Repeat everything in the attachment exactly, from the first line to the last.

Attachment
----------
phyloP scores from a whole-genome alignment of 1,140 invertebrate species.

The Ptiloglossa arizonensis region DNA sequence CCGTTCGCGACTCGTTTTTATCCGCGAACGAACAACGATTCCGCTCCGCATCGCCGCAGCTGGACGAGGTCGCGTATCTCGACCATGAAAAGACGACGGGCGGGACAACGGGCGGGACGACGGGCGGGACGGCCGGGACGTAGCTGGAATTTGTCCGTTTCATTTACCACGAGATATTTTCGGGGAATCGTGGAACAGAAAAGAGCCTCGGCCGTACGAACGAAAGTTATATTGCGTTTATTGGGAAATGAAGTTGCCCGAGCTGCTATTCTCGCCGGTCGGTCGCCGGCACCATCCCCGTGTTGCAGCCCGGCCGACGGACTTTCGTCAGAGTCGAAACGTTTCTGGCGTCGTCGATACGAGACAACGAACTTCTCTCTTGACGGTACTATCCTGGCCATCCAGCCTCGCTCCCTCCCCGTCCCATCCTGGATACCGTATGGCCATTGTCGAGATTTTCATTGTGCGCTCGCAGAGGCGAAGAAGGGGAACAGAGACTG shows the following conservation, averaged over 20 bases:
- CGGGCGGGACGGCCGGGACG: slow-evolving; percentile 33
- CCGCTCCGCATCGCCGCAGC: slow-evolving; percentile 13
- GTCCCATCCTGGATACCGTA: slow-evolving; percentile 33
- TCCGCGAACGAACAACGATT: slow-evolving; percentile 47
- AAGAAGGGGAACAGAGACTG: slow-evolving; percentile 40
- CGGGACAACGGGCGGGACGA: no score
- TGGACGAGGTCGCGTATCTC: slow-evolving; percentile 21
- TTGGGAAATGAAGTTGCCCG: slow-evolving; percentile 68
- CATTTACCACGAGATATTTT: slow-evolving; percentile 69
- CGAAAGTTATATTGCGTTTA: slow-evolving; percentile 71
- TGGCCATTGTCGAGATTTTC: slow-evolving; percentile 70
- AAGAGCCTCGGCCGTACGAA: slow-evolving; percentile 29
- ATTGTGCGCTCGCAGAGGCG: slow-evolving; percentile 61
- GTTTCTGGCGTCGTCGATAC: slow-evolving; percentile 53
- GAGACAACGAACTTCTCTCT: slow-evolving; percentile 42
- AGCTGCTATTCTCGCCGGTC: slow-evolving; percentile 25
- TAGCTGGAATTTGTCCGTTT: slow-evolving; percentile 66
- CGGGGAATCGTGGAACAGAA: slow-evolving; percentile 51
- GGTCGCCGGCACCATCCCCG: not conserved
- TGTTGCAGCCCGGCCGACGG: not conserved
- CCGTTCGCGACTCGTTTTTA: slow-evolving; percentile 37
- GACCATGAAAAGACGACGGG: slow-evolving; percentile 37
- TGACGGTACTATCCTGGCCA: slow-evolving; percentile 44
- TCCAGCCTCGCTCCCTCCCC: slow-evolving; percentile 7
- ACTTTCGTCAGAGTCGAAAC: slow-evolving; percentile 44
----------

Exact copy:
phyloP scores from a whole-genome alignment of 1,140 invertebrate species.

The Ptiloglossa arizonensis region DNA sequence CCGTTCGCGACTCGTTTTTATCCGCGAACGAACAACGATTCCGCTCCGCATCGCCGCAGCTGGACGAGGTCGCGTATCTCGACCATGAAAAGACGACGGGCGGGACAACGGGCGGGACGACGGGCGGGACGGCCGGGACGTAGCTGGAATTTGTCCGTTTCATTTACCACGAGATATTTTCGGGGAATCGTGGAACAGAAAAGAGCCTCGGCCGTACGAACGAAAGTTATATTGCGTTTATTGGGAAATGAAGTTGCCCGAGCTGCTATTCTCGCCGGTCGGTCGCCGGCACCATCCCCGTGTTGCAGCCCGGCCGACGGACTTTCGTCAGAGTCGAAACGTTTCTGGCGTCGTCGATACGAGACAACGAACTTCTCTCTTGACGGTACTATCCTGGCCATCCAGCCTCGCTCCCTCCCCGTCCCATCCTGGATACCGTATGGCCATTGTCGAGATTTTCATTGTGCGCTCGCAGAGGCGAAGAAGGGGAACAGAGACTG shows the following conservation, averaged over 20 bases:
- CGGGCGGGACGGCCGGGACG: slow-evolving; percentile 33
- CCGCTCCGCATCGCCGCAGC: slow-evolving; percentile 13
- GTCCCATCCTGGATACCGTA: slow-evolving; percentile 33
- TCCGCGAACGAACAACGATT: slow-evolving; percentile 47
- AAGAAGGGGAACAGAGACTG: slow-evolving; percentile 40
- CGGGACAACGGGCGGGACGA: no score
- TGGACGAGGTCGCGTATCTC: slow-evolving; percentile 21
- TTGGGAAATGAAGTTGCCCG: slow-evolving; percentile 68
- CATTTACCACGAGATATTTT: slow-evolving; percentile 69
- CGAAAGTTATATTGCGTTTA: slow-evolving; percentile 71
- TGGCCATTGTCGAGATTTTC: slow-evolving; percentile 70
- AAGAGCCTCGGCCGTACGAA: slow-evolving; percentile 29
- ATTGTGCGCTCGCAGAGGCG: slow-evolving; percentile 61
- GTTTCTGGCGTCGTCGATAC: slow-evolving; percentile 53
- GAGACAACGAACTTCTCTCT: slow-evolving; percentile 42
- AGCTGCTATTCTCGCCGGTC: slow-evolving; percentile 25
- TAGCTGGAATTTGTCCGTTT: slow-evolving; percentile 66
- CGGGGAATCGTGGAACAGAA: slow-evolving; percentile 51
- GGTCGCCGGCACCATCCCCG: not conserved
- TGTTGCAGCCCGGCCGACGG: not conserved
- CCGTTCGCGACTCGTTTTTA: slow-evolving; percentile 37
- GACCATGAAAAGACGACGGG: slow-evolving; percentile 37
- TGACGGTACTATCCTGGCCA: slow-evolving; percentile 44
- TCCAGCCTCGCTCCCTCCCC: slow-evolving; percentile 7
- ACTTTCGTCAGAGTCGAAAC: slow-evolving; percentile 44